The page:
While this is not easy (much harder than passing up chocolate pie), let us learn how to adjust our thoughts, attitudes, and actions to be in God’s purposes.
Prayer: Dear Lord, thank You that You have a purpose for me on this earth. If there is anything in my life that hinders me from fulfilling this purpose, give me strength to make the necessary adjustments. I know that it will be uncomfortable, but it is necessary for spiritual growth. Amen.
Bible Reading for Today: 1 Kings 17
Lunch Break Study
Read Luke 19:1-10: Jesus entered Jericho and was passing through. 2 A man was there by the name of Zacchaeus; he was a chief tax collector and was wealthy. 3 He wanted to see who Jesus was, but because he was short he could not see over the crowd. 4 So he ran ahead and climbed a sycamore-fig tree to see him, since Jesus was coming that way. 5 When Jesus reached the spot, he looked up and said to him, “Zacchaeus, come down immediately. I must stay at your house today.” 6 So he came down at once and welcomed him gladly. 7 All the people saw this and began to mutter, “He has gone to be the guest of a sinner.” 8 But Zacchaeus stood up and said to the Lord, “Look, Lord! Here and now I give half of my possessions to the poor, and if I have cheated anybody out of anything, I will pay back four times the amount.” 9 Jesus said to him, “Today salvation has come to this house, because this man, too, is a son of Abraham. 10 For the Son of Man came to seek and to save the lost.”
Questions to Consider
- Why were people surprised that Jesus wanted to eat at Zacchaeus’ house?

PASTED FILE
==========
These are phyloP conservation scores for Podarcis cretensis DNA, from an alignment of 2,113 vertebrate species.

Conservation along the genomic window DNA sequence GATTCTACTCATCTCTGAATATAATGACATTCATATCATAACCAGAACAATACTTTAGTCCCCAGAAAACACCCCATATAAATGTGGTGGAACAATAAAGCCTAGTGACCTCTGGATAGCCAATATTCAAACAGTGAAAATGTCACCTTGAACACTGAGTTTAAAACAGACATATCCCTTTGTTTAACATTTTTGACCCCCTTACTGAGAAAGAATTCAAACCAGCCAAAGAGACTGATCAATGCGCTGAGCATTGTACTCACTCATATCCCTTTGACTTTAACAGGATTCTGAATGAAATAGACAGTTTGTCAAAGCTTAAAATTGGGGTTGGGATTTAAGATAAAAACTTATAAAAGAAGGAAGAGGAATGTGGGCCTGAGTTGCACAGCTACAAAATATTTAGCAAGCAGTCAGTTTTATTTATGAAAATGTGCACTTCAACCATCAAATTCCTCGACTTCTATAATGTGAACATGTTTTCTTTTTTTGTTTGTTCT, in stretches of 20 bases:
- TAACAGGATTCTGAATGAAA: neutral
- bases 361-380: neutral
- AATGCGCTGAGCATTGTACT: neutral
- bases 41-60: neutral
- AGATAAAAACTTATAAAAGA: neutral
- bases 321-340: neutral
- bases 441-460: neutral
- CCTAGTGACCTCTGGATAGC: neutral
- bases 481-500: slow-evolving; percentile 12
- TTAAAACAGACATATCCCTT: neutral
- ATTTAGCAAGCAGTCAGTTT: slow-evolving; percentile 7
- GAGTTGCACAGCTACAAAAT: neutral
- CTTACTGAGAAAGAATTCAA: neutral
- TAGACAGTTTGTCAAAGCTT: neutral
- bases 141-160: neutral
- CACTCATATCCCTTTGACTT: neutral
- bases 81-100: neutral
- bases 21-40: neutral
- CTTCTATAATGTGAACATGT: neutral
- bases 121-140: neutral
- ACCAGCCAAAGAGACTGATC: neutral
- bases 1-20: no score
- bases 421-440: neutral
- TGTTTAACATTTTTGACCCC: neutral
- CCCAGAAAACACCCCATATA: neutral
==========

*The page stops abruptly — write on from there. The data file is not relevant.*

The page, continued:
- What adjustment did Zacchaeus make? What was the result of the adjustment?
- Based on this, how would define repentance?
- The people were surprised because Zacchaeus was a tax collector. In those days, tax collectors were deemed as greedy turncoats who allied themselves with the hated Romans. So, since they were considered “unclean”, a good Jew would not enter their home. Because Jesus was a rabbi, for him to willingly enter a tax-collector’s home was a shock to many.
- When Jesus told Zacchaeus his willingness to go to his house, this sinner adjusted his attitude by way of repentance. Thus, he promised to give half of his possessions to the poor, and return four times the amount to those he cheated. As a result, salvation had come into the heart of Zacchaeus (through this faith in Christ).
- Repentance is more than changing one’s opinion about Christ (as some teach); it is having the intent and desire to turn from sin. It may or may not happen right away, but through the sanctification process (of the Spirit and word), we ought to and will change.
Based on this morning’s devotion, what are some adjustments you feel that God is calling you to make? What are some things that are hindering you from making those adjustments? Take some time to ask the Lord to help you overcome these hindrances.